I am very new to Jack and Linux audio in general, so I
apologize if my questions are silly. I own a POD HD300, and I would like
to use it as a sound card to loopback my guitar sound in the computer
speakers...recording would also be nice. The POD gets appropriately
recognized by the system and its device driver functions properly. In
fact, I can hear sound using Pulse, of course with huge latency. I would
like to use Jack for this (already properly installed and set it up for
real time scheduling).
I have configured Jack from QJackCtl such that
the interface I am using is my POD (interface box in the Setup window -
interface which is different than the one used in Pulse). Now, I cannot
really go on. I guess I have two options to loop my sound back to the
speakers (and please correct me if I am wrong): (1) specifying the input
and output device in the Setup window appropriately; (2) specifying a
proper connection in the Connections window.
Option 1. The Input Device
and Output Device scroll down list in the setup window are only usable
if I select Duplex in the Audio scroll down list. And, in any case, they
only list the audio cards of my PC, not the speakers. I guess, this is
not the right way then. However I have some questions: what are the
Input and Output device scroll down lists good for? And why can they
only be used with duplex?
Option 2. The POD appears only in the ALSA
tab of the Connection window. Therefore I cannot connect it to loopback,
which instead appears in the Audio tab. How can I proceed? And, in
general, what is the difference between the three tabs Audio, Midi, and
ALSA? Why don't I get the POD in the Audio tab as a USB sound
Thanks a lot for helping
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I'm running PulseAudio on top of Jack and I'm satisfied with the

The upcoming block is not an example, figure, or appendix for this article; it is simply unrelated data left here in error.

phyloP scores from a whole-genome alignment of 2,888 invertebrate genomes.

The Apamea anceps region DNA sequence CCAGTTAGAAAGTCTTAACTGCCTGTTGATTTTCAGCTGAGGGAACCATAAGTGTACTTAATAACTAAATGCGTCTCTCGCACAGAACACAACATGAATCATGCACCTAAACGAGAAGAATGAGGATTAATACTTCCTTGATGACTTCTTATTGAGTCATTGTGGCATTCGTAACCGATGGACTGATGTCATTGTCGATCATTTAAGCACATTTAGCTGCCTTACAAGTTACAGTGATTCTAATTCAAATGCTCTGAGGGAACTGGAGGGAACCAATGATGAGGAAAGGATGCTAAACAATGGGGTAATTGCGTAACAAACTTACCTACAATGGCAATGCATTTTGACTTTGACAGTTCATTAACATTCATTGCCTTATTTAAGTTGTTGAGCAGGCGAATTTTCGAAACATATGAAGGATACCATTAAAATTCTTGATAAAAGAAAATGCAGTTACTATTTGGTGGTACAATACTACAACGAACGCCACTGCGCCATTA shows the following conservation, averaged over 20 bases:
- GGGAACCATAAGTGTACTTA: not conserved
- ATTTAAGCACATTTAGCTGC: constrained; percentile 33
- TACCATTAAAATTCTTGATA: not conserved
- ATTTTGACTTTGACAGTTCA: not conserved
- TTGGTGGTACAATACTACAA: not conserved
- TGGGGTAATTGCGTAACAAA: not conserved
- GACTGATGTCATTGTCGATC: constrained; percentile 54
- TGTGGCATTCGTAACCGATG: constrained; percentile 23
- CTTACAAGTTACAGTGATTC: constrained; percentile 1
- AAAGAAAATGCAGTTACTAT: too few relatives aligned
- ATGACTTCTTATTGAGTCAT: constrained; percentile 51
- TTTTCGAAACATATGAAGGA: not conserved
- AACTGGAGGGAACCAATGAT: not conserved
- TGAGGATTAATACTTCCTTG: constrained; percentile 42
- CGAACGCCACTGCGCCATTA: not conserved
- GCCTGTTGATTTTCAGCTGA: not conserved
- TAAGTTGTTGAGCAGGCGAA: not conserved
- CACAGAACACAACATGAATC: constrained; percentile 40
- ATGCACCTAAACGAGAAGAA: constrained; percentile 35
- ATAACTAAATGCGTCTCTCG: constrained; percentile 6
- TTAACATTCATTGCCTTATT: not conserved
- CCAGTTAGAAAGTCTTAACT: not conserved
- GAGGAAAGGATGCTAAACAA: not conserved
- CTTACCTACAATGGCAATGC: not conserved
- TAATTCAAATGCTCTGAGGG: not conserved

One exception is that i need to restart PulseAudio (pulseaudio -k) and
the application using it (for ex. Chromium or Firefox) after every
suspend. Is there a way to solve this little annoyance?
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> I recently moved to a new flat, and I've just got my studio properly setup
> in one of the rooms.
Congrats! I hope we get a lot of your beautiful music out of this room:)
> Problem is, the room is rather horrible acoustically. As this is the room
> I've got to play with, I'm going to have to make the best of it
> So, my question is about DIY acoustic absorbers. I'm most likely looking
> to build absorbers both for mid/hi-end (I'm thinking the classical rock
> wool ones you place spaced out a bit form the walls) and for the lower end,
> but I am very much open for suggestions. Here's some specs of my setup:
> - The room is roughly 3.60m wide, 3.40m long and 2.50m high. I think at
> least one wall is concrete.
As first step I would consider to mix facing the narrow side of the room
Plus always keep everything nice and symmetric.
Also I would recommend to measure the room to see what problems you're
dealing with. http://www.roomeqwizard.com/ is available for Linux AFAIK.
- My mixing position/monitors is in the middle of the front wall. I sit
> about 1.20m out from the wall.
Have you heard about the 38% rule? If not read up on this
http://realtraps.com/art_room-setup.htm, also covers early reflection
> - My monitors are small, a set of Adam A3X (so 3" elements I guess). It
> basically gives very low bass response, so I can hear fairly OK down to
> about 80hz, rapidly declining down to 60hz where there's nothing left.
Less low energy buildup, but as you mentioned you won't know whats down
there so I would recommend you to treat for lower frequencies in case you
upgrade your speakers in the future.
> - I am not terribly dependent on mixing at high volumes, if that matters.
It matters a bit as there is less energy to be absorbed, but again I would
treat properly just in case you want to listen with higher SPL's, so it
doesn't totally change the EQ of your mix (anyway it will change with sound
pressure level because of equal loudness
> What I currently have is:
> - Two large bookshelves along the wall right behind my mixing position
> acting as diffusors. These go almost all the way up to the ceiling, and has
> stuff unevenly stacked at different heights/positions in the bookshelf.
> They cover 1.60m in the middle of the back wall.
I've got good experience with bookshelves in homestudios, given they aren't
to close behind the listening position.